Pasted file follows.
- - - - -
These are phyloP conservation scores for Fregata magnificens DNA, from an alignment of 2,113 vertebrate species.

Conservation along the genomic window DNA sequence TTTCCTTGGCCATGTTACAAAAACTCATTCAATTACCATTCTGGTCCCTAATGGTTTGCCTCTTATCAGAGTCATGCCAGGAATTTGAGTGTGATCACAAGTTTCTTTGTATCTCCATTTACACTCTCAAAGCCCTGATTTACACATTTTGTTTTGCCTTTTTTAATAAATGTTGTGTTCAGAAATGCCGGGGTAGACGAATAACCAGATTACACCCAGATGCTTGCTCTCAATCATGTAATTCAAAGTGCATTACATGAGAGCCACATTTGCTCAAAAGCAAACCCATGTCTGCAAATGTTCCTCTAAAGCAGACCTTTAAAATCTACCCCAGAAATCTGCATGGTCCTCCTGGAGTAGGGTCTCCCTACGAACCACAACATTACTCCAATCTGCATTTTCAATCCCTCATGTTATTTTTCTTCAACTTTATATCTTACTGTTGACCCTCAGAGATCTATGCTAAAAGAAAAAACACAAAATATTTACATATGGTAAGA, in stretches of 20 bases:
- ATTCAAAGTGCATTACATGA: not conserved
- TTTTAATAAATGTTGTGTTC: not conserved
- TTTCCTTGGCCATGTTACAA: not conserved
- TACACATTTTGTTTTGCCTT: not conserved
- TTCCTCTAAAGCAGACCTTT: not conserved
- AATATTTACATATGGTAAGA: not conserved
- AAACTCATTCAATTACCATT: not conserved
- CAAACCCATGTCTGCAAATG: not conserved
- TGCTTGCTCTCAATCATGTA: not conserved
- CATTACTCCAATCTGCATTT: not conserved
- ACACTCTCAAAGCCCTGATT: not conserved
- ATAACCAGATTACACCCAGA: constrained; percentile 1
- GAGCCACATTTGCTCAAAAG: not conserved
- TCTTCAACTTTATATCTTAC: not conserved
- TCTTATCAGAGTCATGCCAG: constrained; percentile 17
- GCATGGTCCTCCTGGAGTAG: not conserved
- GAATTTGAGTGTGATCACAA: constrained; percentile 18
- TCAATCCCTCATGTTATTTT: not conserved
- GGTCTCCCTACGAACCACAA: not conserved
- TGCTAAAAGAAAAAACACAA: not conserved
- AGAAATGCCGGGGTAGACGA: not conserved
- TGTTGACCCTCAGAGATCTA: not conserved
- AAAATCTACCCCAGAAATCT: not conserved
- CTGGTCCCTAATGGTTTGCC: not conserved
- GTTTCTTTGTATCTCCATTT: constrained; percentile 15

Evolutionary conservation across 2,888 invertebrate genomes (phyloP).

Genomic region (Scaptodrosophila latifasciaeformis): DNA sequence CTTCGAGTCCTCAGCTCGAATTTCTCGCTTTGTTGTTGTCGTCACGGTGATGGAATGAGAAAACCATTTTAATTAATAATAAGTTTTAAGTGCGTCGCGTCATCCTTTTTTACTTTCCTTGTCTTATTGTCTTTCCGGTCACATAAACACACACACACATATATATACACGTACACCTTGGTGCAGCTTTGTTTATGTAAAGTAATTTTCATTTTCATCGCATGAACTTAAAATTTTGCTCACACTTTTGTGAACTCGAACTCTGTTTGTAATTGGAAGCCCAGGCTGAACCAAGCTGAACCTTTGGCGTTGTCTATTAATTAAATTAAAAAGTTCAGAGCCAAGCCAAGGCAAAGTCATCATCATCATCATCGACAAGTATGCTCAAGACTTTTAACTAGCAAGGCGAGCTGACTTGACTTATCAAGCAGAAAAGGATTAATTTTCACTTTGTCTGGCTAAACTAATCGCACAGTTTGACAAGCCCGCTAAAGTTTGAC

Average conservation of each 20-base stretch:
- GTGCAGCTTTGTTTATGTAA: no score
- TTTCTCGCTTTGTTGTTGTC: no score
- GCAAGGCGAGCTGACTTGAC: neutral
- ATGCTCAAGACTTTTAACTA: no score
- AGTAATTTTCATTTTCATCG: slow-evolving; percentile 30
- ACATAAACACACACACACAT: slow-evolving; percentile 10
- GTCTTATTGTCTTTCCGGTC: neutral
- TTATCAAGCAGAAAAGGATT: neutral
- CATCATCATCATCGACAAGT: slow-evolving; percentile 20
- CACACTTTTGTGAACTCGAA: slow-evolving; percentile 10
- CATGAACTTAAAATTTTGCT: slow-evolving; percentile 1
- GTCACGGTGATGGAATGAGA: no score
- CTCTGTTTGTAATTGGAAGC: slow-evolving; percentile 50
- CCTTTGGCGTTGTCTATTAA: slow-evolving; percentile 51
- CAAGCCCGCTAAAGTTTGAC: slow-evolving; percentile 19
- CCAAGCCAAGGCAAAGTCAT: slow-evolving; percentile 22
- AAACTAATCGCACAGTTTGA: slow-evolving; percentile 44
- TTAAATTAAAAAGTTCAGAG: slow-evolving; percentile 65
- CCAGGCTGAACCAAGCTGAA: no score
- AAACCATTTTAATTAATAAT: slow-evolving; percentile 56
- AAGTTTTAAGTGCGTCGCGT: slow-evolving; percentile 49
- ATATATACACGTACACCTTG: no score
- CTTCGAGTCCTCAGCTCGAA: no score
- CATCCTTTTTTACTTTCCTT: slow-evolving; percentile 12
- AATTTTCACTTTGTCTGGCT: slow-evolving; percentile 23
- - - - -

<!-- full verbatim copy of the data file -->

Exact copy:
These are phyloP conservation scores for Fregata magnificens DNA, from an alignment of 2,113 vertebrate species.

Conservation along the genomic window DNA sequence TTTCCTTGGCCATGTTACAAAAACTCATTCAATTACCATTCTGGTCCCTAATGGTTTGCCTCTTATCAGAGTCATGCCAGGAATTTGAGTGTGATCACAAGTTTCTTTGTATCTCCATTTACACTCTCAAAGCCCTGATTTACACATTTTGTTTTGCCTTTTTTAATAAATGTTGTGTTCAGAAATGCCGGGGTAGACGAATAACCAGATTACACCCAGATGCTTGCTCTCAATCATGTAATTCAAAGTGCATTACATGAGAGCCACATTTGCTCAAAAGCAAACCCATGTCTGCAAATGTTCCTCTAAAGCAGACCTTTAAAATCTACCCCAGAAATCTGCATGGTCCTCCTGGAGTAGGGTCTCCCTACGAACCACAACATTACTCCAATCTGCATTTTCAATCCCTCATGTTATTTTTCTTCAACTTTATATCTTACTGTTGACCCTCAGAGATCTATGCTAAAAGAAAAAACACAAAATATTTACATATGGTAAGA, in stretches of 20 bases:
- ATTCAAAGTGCATTACATGA: not conserved
- TTTTAATAAATGTTGTGTTC: not conserved
- TTTCCTTGGCCATGTTACAA: not conserved
- TACACATTTTGTTTTGCCTT: not conserved
- TTCCTCTAAAGCAGACCTTT: not conserved
- AATATTTACATATGGTAAGA: not conserved
- AAACTCATTCAATTACCATT: not conserved
- CAAACCCATGTCTGCAAATG: not conserved
- TGCTTGCTCTCAATCATGTA: not conserved
- CATTACTCCAATCTGCATTT: not conserved
- ACACTCTCAAAGCCCTGATT: not conserved
- ATAACCAGATTACACCCAGA: constrained; percentile 1
- GAGCCACATTTGCTCAAAAG: not conserved
- TCTTCAACTTTATATCTTAC: not conserved
- TCTTATCAGAGTCATGCCAG: constrained; percentile 17
- GCATGGTCCTCCTGGAGTAG: not conserved
- GAATTTGAGTGTGATCACAA: constrained; percentile 18
- TCAATCCCTCATGTTATTTT: not conserved
- GGTCTCCCTACGAACCACAA: not conserved
- TGCTAAAAGAAAAAACACAA: not conserved
- AGAAATGCCGGGGTAGACGA: not conserved
- TGTTGACCCTCAGAGATCTA: not conserved
- AAAATCTACCCCAGAAATCT: not conserved
- CTGGTCCCTAATGGTTTGCC: not conserved
- GTTTCTTTGTATCTCCATTT: constrained; percentile 15

Evolutionary conservation across 2,888 invertebrate genomes (phyloP).

Genomic region (Scaptodrosophila latifasciaeformis): DNA sequence CTTCGAGTCCTCAGCTCGAATTTCTCGCTTTGTTGTTGTCGTCACGGTGATGGAATGAGAAAACCATTTTAATTAATAATAAGTTTTAAGTGCGTCGCGTCATCCTTTTTTACTTTCCTTGTCTTATTGTCTTTCCGGTCACATAAACACACACACACATATATATACACGTACACCTTGGTGCAGCTTTGTTTATGTAAAGTAATTTTCATTTTCATCGCATGAACTTAAAATTTTGCTCACACTTTTGTGAACTCGAACTCTGTTTGTAATTGGAAGCCCAGGCTGAACCAAGCTGAACCTTTGGCGTTGTCTATTAATTAAATTAAAAAGTTCAGAGCCAAGCCAAGGCAAAGTCATCATCATCATCATCGACAAGTATGCTCAAGACTTTTAACTAGCAAGGCGAGCTGACTTGACTTATCAAGCAGAAAAGGATTAATTTTCACTTTGTCTGGCTAAACTAATCGCACAGTTTGACAAGCCCGCTAAAGTTTGAC

Average conservation of each 20-base stretch:
- GTGCAGCTTTGTTTATGTAA: no score
- TTTCTCGCTTTGTTGTTGTC: no score
- GCAAGGCGAGCTGACTTGAC: neutral
- ATGCTCAAGACTTTTAACTA: no score
- AGTAATTTTCATTTTCATCG: slow-evolving; percentile 30
- ACATAAACACACACACACAT: slow-evolving; percentile 10
- GTCTTATTGTCTTTCCGGTC: neutral
- TTATCAAGCAGAAAAGGATT: neutral
- CATCATCATCATCGACAAGT: slow-evolving; percentile 20
- CACACTTTTGTGAACTCGAA: slow-evolving; percentile 10
- CATGAACTTAAAATTTTGCT: slow-evolving; percentile 1
- GTCACGGTGATGGAATGAGA: no score
- CTCTGTTTGTAATTGGAAGC: slow-evolving; percentile 50
- CCTTTGGCGTTGTCTATTAA: slow-evolving; percentile 51
- CAAGCCCGCTAAAGTTTGAC: slow-evolving; percentile 19
- CCAAGCCAAGGCAAAGTCAT: slow-evolving; percentile 22
- AAACTAATCGCACAGTTTGA: slow-evolving; percentile 44
- TTAAATTAAAAAGTTCAGAG: slow-evolving; percentile 65
- CCAGGCTGAACCAAGCTGAA: no score
- AAACCATTTTAATTAATAAT: slow-evolving; percentile 56
- AAGTTTTAAGTGCGTCGCGT: slow-evolving; percentile 49
- ATATATACACGTACACCTTG: no score
- CTTCGAGTCCTCAGCTCGAA: no score
- CATCCTTTTTTACTTTCCTT: slow-evolving; percentile 12
- AATTTTCACTTTGTCTGGCT: slow-evolving; percentile 23